A healthy diet is one of the best prescriptions for growing kids, and now Children’s Hospital of Philadelphia has a pharmacy for it.
CHOP announced Wednesday the official opening of the Healthy Weight Food Pharmacy, a food bank and education unit based in the hospital’s childhood nutrition and anti-obesity program. Funded in part with a nearly $174,000 grant from Giant Food Stores, the pharmacy is the newest effort by the West Philadelphia hospital to address food insecurity — the shortage of adequate nutrition estimated to affect one in five Philadelphians.
“Families who indicate that they experience food insecurity will be able to leave this office with healthy perishable and nonperishable food,” said Doug Hock, chief operating officer at CHOP. “They will also be given resources so they can access healthy food on a regular basis.”
The program will screen patient families to see if they are experiencing food insecurity. If they are, they will be referred to the Food Pharmacy for a free three-day supply of food, including fresh produce and canned goods. In addition, they will be connected to community food resources and nutrition education. They will also be eligible for more food if needed.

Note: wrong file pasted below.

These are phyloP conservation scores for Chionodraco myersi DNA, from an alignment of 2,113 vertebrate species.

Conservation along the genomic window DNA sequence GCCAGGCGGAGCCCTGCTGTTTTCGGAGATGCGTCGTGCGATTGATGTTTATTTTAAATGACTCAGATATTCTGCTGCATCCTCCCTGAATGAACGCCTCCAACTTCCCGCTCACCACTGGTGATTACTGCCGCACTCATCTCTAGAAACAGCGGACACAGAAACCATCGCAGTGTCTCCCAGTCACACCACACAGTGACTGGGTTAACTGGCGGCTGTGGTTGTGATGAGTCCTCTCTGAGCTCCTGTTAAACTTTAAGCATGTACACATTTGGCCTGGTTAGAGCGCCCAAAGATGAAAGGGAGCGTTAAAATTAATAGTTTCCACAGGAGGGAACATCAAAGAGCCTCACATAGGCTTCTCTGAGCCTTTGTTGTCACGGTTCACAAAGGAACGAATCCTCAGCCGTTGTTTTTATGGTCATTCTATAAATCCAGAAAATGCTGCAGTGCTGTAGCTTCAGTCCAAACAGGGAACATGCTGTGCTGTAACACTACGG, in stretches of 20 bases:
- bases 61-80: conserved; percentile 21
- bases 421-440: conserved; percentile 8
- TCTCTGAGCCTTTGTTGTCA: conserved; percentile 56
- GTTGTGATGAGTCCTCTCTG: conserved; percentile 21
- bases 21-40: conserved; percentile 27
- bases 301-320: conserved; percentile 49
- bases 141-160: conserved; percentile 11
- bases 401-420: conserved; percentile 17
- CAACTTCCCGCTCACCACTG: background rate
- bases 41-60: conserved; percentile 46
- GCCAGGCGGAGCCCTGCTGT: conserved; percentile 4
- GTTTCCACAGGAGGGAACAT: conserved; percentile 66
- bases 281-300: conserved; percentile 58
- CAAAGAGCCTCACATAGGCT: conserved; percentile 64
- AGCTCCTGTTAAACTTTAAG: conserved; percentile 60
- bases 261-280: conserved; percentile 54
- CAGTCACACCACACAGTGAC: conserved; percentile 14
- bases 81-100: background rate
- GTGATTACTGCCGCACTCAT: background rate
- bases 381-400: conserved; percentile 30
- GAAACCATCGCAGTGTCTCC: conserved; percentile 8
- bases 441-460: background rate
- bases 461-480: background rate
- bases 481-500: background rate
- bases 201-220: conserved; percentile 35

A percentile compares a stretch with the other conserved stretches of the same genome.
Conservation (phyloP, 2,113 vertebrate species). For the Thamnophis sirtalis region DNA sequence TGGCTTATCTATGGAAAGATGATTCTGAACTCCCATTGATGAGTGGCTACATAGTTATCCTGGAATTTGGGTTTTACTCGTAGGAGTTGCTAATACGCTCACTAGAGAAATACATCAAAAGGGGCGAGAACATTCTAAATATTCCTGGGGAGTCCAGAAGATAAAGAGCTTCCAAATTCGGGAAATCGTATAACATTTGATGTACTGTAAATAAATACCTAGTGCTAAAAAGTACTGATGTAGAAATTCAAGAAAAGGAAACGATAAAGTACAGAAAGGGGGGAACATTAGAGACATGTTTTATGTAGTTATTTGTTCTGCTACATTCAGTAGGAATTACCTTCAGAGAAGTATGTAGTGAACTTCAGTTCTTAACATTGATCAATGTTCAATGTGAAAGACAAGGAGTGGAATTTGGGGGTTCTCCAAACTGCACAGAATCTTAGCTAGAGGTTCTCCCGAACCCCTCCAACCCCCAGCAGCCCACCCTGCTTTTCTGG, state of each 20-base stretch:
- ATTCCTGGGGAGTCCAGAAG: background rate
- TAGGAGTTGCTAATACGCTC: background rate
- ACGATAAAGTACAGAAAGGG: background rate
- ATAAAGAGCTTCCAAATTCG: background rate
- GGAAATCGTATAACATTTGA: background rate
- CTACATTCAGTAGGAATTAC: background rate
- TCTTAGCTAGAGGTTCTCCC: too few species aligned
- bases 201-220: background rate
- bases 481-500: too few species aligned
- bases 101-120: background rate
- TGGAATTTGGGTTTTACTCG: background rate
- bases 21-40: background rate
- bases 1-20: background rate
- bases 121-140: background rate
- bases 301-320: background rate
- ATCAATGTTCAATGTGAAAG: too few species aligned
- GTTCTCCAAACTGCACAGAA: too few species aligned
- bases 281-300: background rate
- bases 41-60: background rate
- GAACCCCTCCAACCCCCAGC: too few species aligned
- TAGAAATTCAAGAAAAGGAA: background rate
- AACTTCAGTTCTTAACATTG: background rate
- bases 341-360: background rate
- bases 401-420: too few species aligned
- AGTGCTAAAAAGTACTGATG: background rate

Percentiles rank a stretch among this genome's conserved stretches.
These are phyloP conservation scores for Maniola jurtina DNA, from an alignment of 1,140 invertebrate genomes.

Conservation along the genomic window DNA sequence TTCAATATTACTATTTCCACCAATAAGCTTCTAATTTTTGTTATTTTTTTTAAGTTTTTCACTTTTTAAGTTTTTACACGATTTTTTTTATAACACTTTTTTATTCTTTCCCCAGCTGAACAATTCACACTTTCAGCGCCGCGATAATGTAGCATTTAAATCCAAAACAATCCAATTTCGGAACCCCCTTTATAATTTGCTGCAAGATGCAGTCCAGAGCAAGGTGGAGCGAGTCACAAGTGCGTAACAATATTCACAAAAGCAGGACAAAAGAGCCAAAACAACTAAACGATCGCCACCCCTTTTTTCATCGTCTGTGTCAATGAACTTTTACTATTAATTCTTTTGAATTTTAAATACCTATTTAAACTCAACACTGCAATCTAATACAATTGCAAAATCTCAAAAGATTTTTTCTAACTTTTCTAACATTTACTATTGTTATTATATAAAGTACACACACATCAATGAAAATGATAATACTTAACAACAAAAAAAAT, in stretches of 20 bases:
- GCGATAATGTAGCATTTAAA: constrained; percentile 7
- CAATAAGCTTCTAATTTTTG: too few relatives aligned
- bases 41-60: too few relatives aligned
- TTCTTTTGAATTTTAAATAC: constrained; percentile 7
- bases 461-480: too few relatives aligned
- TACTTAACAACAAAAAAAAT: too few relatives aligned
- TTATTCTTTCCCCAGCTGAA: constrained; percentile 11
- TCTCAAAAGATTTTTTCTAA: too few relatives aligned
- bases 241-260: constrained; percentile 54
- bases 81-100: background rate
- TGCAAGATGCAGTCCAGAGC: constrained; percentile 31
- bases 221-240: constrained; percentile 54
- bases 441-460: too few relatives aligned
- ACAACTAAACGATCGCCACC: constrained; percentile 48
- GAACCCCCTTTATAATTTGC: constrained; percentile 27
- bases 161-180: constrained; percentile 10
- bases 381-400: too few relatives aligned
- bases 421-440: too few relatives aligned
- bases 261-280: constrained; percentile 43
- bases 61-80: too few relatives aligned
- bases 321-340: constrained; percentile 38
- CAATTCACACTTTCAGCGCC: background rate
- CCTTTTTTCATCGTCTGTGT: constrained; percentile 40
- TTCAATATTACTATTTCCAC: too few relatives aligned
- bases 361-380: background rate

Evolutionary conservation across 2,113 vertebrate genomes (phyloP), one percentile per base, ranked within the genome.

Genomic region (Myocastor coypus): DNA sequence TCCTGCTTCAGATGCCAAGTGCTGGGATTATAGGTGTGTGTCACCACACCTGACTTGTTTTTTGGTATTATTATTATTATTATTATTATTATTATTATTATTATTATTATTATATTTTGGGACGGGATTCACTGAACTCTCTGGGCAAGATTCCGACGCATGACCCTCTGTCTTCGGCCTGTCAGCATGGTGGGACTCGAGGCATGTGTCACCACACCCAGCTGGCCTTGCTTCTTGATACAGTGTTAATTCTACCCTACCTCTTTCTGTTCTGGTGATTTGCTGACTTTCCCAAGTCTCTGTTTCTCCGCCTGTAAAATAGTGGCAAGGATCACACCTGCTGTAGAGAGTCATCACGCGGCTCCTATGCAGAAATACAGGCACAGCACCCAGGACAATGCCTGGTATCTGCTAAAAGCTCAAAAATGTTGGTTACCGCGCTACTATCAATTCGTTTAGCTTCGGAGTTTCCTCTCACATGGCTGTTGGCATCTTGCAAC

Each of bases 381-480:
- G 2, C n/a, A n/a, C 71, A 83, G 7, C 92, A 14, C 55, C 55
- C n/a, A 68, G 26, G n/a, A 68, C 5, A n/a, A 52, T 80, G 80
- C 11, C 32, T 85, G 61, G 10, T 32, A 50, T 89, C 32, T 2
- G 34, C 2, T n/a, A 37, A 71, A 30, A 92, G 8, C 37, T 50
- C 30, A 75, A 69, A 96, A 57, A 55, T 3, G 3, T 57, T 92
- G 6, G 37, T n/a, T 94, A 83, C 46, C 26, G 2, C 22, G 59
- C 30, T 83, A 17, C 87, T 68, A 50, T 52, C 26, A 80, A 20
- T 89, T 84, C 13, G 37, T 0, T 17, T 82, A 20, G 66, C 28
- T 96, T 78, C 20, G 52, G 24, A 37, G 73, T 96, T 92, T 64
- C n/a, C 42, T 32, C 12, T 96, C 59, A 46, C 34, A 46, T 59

Saba Kahn, the pediatrician in charge of the new effort, said the pharmacy unofficially launched in September and has already distributed about 1,800 pounds of food to about 100 patients and their family members. Kahn said the hope is to expand the program eventually to other CHOP locations.
CHOP is not the only health system to treat hunger as a chronic condition. St. Christopher’s Hospital for Children began screening its families for insecurities several years ago, and offers prescriptions for food discounts from its highly reduced-price boxes of produce.
Brooke Belle, a Southwest Philadelphia mother of four, was present at Wednesday’s opening ceremony. Two of her children are in the Healthy Weight Program, but she said her whole family has benefited. Though many people think an overweight child is a well-fed child, obesity can be a sign of poor nutrition, experts say.
“What they offer is not a temporary fix,” said Belle. “It is a lifestyle change — a lifestyle change that my entire family embraces.”
That doesn’t mean her family doesn’t struggle. Belle, 40, said she was working on her master’s degree before she had a stroke, and her husband was a custodian for city schools before he was diagnosed with cancer and then congestive heart failure.
The city schools provide Belle’s kids with breakfast and lunch, but she said they often can’t eat the food because of allergies. With the less than $550 a month in federal food benefits they receive to feed their family of six, she said, they can usually afford to prepare one meal a day. She said she tries to not think too much about what will happen if the partial federal government shutdown doesn’t end soon and the food benefits program is further affected.
As it is, “I’ll go without meals now so the kids can eat,” said Belle.